Song Of The Day

Black Bananas: A Barrage Of Neon Clutter

Rad Times Xpress IV

3 min 25 sec
 
Led by Royal Trux's Jennifer Herrema, Black Bananas' gleefully stuffed "Rad Times" dares to overwhelm. i i

Led by Royal Trux's Jennifer Herrema, Black Bananas' gleefully stuffed "Rad Times" dares to overwhelm. Courtesy of the artist hide caption

itoggle caption Courtesy of the artist
Led by Royal Trux's Jennifer Herrema, Black Bananas' gleefully stuffed "Rad Times" dares to overwhelm.

Led by Royal Trux's Jennifer Herrema, Black Bananas' gleefully stuffed "Rad Times" dares to overwhelm.

Courtesy of the artist

Wednesday's Pick

Song: "Rad Times"

Artist: Black Bananas

CD: Rad Times Xpress IV

Genre: Rock

The mutated arena rock of Black Bananas' Rad Times Xpress IV doesn't feel out of place in the present day, where recycling and reconsideration of the past occurs all too often. But among the independent artists giving new contexts to old sounds and styles, singer Jennifer Herrema is in the unusual spot of being an originator, as well. The haphazard junkie-rock of her former band Royal Trux inspired many followers, all the way up the line to MGMT.

Royal Trux often volleyed between accessibility and experimentation: Its earliest records were influenced by the melodies of '60s garage rock, but when stripped down or forced through unusual filters, the duo's music sounded disjointed and perplexing. By the time Royal Trux signed to a major label years later, it was sounding more affable and of its time. It didn't match the success of peers such as Sonic Youth, so Royal Trux returned to the margins of sound, putting out a few more offbeat records before disbanding in 2001.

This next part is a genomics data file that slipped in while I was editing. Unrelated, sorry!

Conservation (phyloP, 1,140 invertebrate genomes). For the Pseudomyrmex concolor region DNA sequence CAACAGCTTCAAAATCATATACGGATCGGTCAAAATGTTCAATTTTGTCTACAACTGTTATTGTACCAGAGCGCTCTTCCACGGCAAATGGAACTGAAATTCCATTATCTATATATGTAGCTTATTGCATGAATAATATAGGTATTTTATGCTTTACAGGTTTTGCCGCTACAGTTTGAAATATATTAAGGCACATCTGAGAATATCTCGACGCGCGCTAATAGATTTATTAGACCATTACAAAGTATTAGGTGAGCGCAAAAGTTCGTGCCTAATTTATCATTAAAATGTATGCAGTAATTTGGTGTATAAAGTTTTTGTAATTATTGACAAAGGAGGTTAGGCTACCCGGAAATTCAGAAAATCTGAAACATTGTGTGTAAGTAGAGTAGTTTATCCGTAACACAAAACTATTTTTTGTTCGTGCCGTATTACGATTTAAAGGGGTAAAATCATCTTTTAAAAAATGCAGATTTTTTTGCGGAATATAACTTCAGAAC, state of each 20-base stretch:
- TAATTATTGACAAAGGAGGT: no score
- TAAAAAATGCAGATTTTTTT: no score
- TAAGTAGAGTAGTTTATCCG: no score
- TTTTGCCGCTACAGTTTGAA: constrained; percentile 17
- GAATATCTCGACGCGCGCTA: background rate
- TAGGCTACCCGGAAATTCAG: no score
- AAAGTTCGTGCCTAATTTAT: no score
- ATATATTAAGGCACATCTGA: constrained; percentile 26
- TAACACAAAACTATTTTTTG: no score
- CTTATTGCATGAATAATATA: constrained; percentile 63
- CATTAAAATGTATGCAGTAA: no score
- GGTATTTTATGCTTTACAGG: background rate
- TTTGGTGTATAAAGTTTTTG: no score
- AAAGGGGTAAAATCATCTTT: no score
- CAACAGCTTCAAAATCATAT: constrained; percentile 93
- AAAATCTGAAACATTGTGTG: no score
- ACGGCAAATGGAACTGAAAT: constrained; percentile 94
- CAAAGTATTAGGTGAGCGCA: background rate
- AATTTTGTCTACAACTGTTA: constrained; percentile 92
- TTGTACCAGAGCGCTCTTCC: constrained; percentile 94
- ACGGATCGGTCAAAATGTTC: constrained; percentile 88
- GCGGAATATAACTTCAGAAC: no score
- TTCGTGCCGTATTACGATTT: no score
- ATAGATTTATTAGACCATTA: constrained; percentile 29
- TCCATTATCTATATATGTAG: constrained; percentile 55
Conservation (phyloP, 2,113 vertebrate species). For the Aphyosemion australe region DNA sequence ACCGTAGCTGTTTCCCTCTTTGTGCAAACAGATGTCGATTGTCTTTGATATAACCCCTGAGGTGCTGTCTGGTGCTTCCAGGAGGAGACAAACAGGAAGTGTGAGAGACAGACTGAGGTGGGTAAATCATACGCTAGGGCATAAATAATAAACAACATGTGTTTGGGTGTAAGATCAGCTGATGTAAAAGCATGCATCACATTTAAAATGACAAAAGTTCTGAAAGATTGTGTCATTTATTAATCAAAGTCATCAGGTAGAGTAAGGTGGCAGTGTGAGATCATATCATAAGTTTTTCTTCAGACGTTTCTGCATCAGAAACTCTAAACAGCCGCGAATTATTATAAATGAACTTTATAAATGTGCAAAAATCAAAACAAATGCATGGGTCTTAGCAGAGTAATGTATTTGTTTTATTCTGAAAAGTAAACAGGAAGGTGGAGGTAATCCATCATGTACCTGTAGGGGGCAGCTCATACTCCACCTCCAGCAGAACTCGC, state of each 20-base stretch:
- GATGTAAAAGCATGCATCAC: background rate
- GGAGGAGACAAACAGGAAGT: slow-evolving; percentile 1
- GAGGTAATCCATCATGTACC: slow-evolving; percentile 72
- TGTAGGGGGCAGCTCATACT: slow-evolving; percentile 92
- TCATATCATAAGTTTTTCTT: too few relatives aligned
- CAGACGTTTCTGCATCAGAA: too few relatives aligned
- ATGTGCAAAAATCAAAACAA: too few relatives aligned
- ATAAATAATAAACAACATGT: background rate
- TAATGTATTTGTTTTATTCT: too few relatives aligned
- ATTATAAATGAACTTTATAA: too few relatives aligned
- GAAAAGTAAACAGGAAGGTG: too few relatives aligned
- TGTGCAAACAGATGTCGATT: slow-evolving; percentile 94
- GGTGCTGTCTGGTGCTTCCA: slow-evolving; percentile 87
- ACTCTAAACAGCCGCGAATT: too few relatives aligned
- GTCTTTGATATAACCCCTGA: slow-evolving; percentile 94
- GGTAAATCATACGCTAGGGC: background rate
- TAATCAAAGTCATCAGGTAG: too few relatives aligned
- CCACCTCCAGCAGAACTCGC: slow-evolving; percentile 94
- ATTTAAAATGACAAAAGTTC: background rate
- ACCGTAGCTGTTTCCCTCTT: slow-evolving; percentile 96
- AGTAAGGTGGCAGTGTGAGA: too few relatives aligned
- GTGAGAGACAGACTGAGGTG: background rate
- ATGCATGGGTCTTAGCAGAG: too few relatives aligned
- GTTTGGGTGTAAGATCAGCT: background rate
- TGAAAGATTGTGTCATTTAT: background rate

Black Bananas' music is far removed from Herrema's former band, but as "Rad Times" shows, she hasn't abandoned her knack for recycling. The new group's abundant sound might even overwhelm those who attempt to follow the hooky keyboard melody through a barrage of neon clutter. Stuffed into a little more than three minutes are echo effects, pronounced drum machines, frilly guitar solos and a background chant that wouldn't sound out of place on an ancient infomercial: "The future! The future!" While the words celebrate the big and brash party that is the Information Age, the thick, messy sound of "Rad Times" suggests that maybe it's all becoming a bit much.

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